The military’s new blended retirement system will be in full effect as of January 2018, and the changes will mean that many more service members will leave service with substantial retirement savings. Though not everyone is pleased with everything about the new system, overall, this is good news for the military population, more of whom will now have a nest egg in their later years.
But let’s not forget: that money belongs to the member who serves. Of course, as long as the couple remains married, and the service member is still alive, all should be fine there. But in the event of divorce or the member’s death, things look quite different.
DivorceMost military spouses are female, and past studies have found that military wives earn less and spend less time in the workforce than civilian women, meaning they may have very little in the way of retirement savings of their own. It’s important to know that after a divorce, ex-spouses are not automatically entitled to the service member’s retirement pay. However, exes may be awarded a portion of the pay (up to 50%) by a court in the divorce order.
After the death of a service member, retirement pay stops. If the family has elected to pay into the Survivor Benefit Plan, which is similar to life insurance, families can receive up to 55% of the service member’s retirement pay monthly for life, in exchange for a monthly premium. However, remember, this is only 55% of that pay! Benefits will reduce significantly.
No one wants to plan ahead for these eventualities, but since they do happen, it’s very important for spouses of service members to set aside funds of their own. If nothing else, they will be an excellent source of supplemental income in the years to come, and will make both members of a couple feel secure and cared for. And in some cases, spouses who find themselves on their own will need this money. So, what are some options for military spouses wanting to save for retirement?Traditional or Roth IRA—It’s a great idea for both spouses to fund an IRA, but if the spouse does not have any other retirement funds in his or her names, this becomes a priority. Families should try to fully fund a low-cost IRA every year when possible. IRAs are great because they are so easily automated and are extremely portable. However, you can’t contribute that much per year ($5500, or $6500 if over 50).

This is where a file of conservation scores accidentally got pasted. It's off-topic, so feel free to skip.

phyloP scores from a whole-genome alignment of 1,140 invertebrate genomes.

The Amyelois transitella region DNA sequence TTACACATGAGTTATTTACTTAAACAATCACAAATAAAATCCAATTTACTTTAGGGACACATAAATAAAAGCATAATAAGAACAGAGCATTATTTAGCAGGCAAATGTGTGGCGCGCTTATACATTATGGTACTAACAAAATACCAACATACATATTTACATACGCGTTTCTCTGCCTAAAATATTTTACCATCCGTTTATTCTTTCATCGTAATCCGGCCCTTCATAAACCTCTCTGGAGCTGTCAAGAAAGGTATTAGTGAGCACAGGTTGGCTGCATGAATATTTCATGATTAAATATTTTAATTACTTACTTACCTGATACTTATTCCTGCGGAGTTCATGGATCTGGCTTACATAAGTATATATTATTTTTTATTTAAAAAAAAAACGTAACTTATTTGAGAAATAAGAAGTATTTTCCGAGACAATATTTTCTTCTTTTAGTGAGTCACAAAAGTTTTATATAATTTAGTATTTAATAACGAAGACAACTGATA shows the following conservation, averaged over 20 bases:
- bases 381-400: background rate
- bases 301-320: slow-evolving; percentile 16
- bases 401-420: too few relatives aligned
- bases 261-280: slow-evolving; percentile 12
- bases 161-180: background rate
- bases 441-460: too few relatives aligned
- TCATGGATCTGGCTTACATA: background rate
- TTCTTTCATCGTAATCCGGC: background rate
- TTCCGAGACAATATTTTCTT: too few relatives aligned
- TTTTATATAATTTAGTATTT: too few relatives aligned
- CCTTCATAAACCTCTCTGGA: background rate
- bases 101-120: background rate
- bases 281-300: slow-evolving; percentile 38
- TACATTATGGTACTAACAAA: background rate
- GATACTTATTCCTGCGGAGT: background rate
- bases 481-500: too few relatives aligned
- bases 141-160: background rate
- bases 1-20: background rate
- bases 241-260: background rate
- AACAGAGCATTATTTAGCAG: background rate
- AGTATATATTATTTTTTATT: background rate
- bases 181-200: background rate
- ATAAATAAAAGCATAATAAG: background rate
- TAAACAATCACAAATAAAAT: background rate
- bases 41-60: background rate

- Prioritize jobs with retirement accounts—This may be difficult or impossible for spouses who must work part-time or in other less regular jobs, but employer-matching funds are a key benefit whenever they can be found!
- Spouses should try to contribute the max amount when possible, especially if “catching up” after years of not owning a plan. This can be done even if the military spouse is contributing to the maximum to TSP.
- Consider a self-employment retirement account. If the nonmilitary spouse has self-employment income, he or she has a couple of options:
- Simplified Employee Pension (SEP), to which he or she can contribute as much as 25% of net earnings (up to $54,000). These are the easiest to set up.
- A solo 401K, to which he or she can contribute as much as 100% of earnings (up to $18,000, or $24,000 if age 50 and over). This may be best if the spouse is not earning much.
- The advantage of these plans is that they lower your taxable business income while also creating a retirement nest egg.A SIMPLE IRA. Though perhaps more typically used for small businesses, these plans are easy to set up and workers can contribute 100% of self-employment income up to $12,500.
Every military couple should take the time to put aside retirement savings for both members. Fortunately, there are multiple options that make this fairly easy. This wise financial choice ensures financial security for the future, come what may.